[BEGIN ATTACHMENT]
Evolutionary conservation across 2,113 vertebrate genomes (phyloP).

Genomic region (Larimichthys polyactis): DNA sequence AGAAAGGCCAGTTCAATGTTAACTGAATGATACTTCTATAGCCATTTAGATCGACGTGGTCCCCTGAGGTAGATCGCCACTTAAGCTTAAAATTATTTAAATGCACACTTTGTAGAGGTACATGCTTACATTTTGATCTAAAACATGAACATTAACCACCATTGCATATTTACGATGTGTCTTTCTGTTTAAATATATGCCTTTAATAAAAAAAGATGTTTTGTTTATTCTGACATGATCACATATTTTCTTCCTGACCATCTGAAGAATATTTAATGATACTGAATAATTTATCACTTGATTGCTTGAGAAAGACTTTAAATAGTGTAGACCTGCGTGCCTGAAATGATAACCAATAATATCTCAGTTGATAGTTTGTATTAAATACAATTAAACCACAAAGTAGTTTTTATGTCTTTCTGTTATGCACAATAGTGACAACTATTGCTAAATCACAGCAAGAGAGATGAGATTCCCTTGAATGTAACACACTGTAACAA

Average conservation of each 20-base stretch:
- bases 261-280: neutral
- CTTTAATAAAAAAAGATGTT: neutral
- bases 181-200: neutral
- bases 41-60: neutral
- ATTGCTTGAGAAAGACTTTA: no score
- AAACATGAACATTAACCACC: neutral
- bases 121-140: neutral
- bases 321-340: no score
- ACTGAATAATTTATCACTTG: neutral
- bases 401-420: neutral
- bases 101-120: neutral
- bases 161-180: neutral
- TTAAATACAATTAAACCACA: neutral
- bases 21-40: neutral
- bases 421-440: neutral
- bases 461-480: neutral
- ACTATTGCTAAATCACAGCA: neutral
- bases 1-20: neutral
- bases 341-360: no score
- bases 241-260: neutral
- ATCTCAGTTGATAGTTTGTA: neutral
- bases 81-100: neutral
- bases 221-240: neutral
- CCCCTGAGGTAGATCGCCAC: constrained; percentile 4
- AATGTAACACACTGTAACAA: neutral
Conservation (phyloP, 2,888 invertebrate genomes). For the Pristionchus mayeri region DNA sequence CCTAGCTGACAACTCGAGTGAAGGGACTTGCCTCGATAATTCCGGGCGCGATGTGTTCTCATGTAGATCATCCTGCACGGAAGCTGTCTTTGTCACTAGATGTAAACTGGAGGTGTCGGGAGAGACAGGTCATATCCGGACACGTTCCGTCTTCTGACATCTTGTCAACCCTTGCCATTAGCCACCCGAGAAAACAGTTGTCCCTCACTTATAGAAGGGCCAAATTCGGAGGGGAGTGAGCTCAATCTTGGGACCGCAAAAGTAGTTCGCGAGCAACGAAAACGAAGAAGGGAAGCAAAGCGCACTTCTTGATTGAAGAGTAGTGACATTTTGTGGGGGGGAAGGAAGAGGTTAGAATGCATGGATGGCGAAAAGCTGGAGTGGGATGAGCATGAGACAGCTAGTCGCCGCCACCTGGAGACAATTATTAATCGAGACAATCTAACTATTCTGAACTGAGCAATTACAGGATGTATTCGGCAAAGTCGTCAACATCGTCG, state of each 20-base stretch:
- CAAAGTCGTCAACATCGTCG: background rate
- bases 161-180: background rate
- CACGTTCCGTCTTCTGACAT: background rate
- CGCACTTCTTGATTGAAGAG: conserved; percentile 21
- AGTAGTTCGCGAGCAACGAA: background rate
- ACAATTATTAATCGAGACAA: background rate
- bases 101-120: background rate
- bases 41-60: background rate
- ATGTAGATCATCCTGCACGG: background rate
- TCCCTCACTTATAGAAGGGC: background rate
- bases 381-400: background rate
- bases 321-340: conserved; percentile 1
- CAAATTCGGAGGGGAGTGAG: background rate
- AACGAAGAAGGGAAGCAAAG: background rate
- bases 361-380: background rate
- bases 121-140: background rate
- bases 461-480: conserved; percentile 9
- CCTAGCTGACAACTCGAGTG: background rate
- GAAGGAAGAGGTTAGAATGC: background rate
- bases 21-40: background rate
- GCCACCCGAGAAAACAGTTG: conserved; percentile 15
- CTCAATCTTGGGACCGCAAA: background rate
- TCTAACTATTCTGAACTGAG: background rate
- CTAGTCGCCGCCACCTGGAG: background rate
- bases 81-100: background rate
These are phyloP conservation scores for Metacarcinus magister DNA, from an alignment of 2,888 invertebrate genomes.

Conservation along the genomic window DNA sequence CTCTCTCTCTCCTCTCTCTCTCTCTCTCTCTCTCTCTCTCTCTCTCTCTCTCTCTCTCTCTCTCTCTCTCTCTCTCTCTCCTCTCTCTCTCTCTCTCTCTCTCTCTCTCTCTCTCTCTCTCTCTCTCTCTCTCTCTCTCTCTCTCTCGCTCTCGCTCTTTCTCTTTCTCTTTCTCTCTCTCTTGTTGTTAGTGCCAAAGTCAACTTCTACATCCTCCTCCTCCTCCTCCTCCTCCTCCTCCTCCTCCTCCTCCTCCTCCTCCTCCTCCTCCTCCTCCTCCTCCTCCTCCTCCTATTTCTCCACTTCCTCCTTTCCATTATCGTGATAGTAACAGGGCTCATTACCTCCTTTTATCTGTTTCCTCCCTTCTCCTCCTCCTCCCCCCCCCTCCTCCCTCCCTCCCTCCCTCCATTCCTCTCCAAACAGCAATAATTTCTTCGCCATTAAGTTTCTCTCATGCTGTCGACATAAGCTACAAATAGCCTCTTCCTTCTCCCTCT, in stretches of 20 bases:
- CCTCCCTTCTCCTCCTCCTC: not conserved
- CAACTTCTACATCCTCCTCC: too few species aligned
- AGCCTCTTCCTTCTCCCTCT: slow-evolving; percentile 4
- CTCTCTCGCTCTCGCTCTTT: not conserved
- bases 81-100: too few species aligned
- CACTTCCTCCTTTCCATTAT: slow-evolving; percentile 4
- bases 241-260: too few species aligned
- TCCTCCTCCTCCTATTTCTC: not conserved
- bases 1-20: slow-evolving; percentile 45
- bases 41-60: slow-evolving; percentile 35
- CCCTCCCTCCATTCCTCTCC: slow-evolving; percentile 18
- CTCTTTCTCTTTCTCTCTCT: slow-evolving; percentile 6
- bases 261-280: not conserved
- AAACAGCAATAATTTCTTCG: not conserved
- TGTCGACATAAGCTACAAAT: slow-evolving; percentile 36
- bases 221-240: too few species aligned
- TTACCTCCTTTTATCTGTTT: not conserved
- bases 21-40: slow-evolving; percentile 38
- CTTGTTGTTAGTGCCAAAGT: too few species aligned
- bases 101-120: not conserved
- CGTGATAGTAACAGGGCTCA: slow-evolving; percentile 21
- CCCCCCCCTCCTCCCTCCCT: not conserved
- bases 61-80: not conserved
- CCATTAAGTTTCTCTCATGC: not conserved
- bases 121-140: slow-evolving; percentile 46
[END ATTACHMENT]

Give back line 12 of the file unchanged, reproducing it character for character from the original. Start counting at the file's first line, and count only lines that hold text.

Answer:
- ACTGAATAATTTATCACTTG: neutral